An oral agreement for reduction of the rent payable under the provisions of a sealed lease was supported by sufficient consideration where it was made at the suggestion of the lessor following a statement by the lessee that he would have to leave the premises unless the lessor made certain repairs which he had promised during the negotiations for the lease and which the lessee had relied on in executing it.
CONTRACT. Writ in the Municipal Court of the City of Boston dated May 1, 1941.
The case was heard by Keniston, J.
B. Ginsburg, for the plaintiff.
C. R. Goldstein, for the defendant, submitted a brief.
DOLAN, J. This is an action of contract in which the plaintiff seeks to recover a balance of rent, amounting to $600, alleged to be due under the terms of a lease of certain real estate. The judge denied certain requests for rulings made by the plaintiff and found for the defendant. The case comes before us on the plaintiff's appeal from the order of the Appellate Division dismissing the report.
There was evidence tending to show the following facts: The lease in question was under seal and ran from the plaintiff to the defendant. It was executed by the parties on October 4, 1937. The term of the lease was for a period of two years and two months beginning November 1, 1937, and ending December 31, 1939. The stipulated rental was $125 per month for the first six months, and $150 per month for the balance of the term. The lease provided that the lessee should keep the premises "in such repair, order and condition as the same are in at the commencement of the said term, or may be put in during the continuance thereof
. . ." with certain exceptions not here material. There was no provision in the lease that repairs should be made by the lessor.
During negotiations between the parties preceding the execution of the lease the plaintiff agreed to repair the premises by "painting, papering, plastering and carpentry work" to be done after the lease was executed. Relying on this promise the defendant signed the lease and occupied the premises. Within a short time thereafter the defendant requested the plaintiff to fulfill his promise to make these repairs. The plaintiff told the defendant to wait until after the first of January (1938) when the Christmas "rush" would be over, stating that at that time he "would then be able to get the work done at a saving to himself." On January 22, 1938, the plaintiff called upon the defendant to collect the rent for that month, the rent for November and December, 1937, having been paid in full. Upon the occasion of this visit the defendant requested the plaintiff to make the repairs in accordance with his promise, and told him that unless this was done "he could not stay, that he had been losing money." The plaintiff then stated that he could not afford to make the repairs. The defendant said that he could have had the lease for $25 a month less, originally, "without the work being done," and the plaintiff said: "Why don't you take off $25 per month, and if you do have the work done later, I will allow you another $50." The defendant accepted this offer and asked the plaintiff to return the lease, but the latter said that it had been left at the bank, that it was unnecessary to return it, and that "there would be no question between them." The same day the defendant gave the plaintiff a check for $100, which was indorsed by the plaintiff: "Rent for January, 1938, 184 Hanover Street." Thereafter the rent was paid to and accepted by the plaintiff in accordance with the foregoing agreement. The last payment was one of $225, the check therefor bearing the notation of the plaintiff as follows: "1941 . . . March 19 225.00 Jan. & Feb. Paid in full up to date Rent for Jan. & Feb."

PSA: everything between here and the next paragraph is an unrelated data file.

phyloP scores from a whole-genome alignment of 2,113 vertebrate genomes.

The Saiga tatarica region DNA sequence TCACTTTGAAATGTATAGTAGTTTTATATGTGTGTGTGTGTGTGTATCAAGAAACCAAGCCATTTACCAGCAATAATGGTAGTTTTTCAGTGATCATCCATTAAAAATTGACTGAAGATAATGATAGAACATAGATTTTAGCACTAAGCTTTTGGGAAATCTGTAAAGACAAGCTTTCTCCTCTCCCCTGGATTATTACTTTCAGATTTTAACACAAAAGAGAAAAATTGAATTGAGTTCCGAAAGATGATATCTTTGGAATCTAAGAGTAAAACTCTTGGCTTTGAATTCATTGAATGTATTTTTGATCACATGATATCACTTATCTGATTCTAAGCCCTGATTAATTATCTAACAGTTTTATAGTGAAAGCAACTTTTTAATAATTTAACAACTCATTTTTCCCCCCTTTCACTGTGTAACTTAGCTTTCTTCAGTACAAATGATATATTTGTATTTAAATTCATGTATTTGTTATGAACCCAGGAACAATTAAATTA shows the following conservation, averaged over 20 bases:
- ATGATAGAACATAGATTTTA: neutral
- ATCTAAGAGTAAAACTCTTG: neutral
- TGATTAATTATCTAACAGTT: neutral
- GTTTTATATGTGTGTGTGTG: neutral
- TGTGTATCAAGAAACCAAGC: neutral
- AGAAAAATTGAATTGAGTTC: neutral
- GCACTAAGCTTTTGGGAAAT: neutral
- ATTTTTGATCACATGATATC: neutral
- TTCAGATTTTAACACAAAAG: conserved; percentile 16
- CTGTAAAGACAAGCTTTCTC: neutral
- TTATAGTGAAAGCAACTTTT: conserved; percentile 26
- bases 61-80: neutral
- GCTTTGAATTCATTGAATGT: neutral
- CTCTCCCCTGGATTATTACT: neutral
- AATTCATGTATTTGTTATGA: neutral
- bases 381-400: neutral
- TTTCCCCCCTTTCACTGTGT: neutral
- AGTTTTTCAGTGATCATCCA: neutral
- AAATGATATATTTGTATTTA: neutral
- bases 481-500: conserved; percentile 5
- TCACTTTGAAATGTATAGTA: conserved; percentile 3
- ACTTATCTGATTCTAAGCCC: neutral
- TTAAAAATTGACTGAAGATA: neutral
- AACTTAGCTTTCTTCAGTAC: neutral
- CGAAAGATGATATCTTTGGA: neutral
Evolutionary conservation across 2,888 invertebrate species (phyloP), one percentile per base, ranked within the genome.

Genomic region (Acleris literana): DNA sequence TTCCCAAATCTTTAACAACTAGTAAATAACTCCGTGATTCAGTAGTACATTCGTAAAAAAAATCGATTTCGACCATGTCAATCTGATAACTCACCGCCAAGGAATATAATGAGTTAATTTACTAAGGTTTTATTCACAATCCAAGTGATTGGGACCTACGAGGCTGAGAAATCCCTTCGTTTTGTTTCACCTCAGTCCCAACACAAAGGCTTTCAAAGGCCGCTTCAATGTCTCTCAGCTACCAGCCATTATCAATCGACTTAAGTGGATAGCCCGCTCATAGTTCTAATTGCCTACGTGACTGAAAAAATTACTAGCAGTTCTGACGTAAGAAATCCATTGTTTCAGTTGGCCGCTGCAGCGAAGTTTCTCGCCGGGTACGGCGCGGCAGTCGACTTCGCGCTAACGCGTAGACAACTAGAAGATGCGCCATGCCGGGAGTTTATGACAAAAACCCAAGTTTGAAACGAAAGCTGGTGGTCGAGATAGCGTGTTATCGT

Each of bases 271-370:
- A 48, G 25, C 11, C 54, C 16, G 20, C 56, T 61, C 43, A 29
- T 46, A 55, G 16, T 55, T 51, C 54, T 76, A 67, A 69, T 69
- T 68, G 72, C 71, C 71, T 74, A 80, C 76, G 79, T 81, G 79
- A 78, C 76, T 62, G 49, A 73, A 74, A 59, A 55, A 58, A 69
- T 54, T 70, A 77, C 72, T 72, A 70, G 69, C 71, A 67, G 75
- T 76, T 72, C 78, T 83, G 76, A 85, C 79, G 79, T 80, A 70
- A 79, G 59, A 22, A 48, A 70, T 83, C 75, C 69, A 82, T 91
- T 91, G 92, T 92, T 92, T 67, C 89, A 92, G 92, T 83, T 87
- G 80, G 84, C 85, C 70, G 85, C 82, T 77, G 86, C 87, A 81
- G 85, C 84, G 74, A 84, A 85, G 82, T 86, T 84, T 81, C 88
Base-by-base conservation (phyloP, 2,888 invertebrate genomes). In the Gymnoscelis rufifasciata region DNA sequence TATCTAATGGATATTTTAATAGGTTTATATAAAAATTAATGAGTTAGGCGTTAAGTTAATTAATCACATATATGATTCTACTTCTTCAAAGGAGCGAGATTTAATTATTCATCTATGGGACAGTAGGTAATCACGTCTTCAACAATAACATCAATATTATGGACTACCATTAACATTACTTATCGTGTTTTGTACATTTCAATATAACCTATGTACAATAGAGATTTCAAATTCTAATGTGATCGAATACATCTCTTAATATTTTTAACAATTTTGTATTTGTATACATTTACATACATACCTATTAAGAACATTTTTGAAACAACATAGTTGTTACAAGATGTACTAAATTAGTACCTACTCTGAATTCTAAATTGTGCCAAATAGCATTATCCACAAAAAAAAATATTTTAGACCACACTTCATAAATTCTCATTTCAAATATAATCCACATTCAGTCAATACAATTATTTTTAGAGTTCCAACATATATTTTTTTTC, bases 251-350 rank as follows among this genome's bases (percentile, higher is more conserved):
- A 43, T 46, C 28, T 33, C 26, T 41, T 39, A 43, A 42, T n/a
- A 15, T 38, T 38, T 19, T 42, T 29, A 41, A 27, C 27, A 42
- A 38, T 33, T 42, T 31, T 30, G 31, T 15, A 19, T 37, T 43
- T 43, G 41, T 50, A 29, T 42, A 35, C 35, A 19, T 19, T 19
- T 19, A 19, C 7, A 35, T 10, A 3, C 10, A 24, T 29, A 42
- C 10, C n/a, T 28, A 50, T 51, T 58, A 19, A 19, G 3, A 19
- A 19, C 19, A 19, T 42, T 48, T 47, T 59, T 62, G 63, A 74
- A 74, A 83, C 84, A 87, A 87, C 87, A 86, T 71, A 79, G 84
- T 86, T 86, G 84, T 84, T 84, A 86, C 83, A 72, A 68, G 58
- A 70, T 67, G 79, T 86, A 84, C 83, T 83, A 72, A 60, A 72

No repairs of the premises were ever made by either of
the parties. No demand was ever made upon the defendant for payment of any balance over and above the amounts paid under the oral agreement until the end of February, 1941, when he vacated the premises, which he had been occupying as a tenant at will after the expiration of the lease. The plaintiff's books showed credits of the amounts received from the defendant for rent, but "nowhere was there a record of a balance due from the defendant . . . ."
At the close of the evidence the plaintiff presented six requests for rulings, three of which were denied by the judge. Each of the requests that were denied was substantially to the same effect, that is, that the evidence was insufficient to warrant a finding of any legal consideration to support the oral agreement for the payment of less rent than that provided in the written lease. There was no error in the denial of the requests.
It has long been settled in this Commonwealth that a written contract under seal, before breach, may be varied by a subsequent oral agreement made upon a legal consideration. Tashjian v. Karp, 277 Mass. 42 , 46. Commonwealth Investment Co. v. Fellsway Motor Mart, Inc. 294 Mass. 306 , 313, 314. On the evidence the judge could have found that the defendant was unwilling to continue to occupy the premises because the plaintiff had failed to carry out his oral agreement, but consented to do so upon the promise of a reduced rental, and that, in compliance with the terms of the lease as so modified, he paid the plaintiff the full amount thereafter due. We are of opinion that the modification of the terms of the lease was founded upon sufficient legal consideration. Tashjian v. Karp, 277 Mass. 42 , 46, and cases cited.
Order dismissing report affirmed.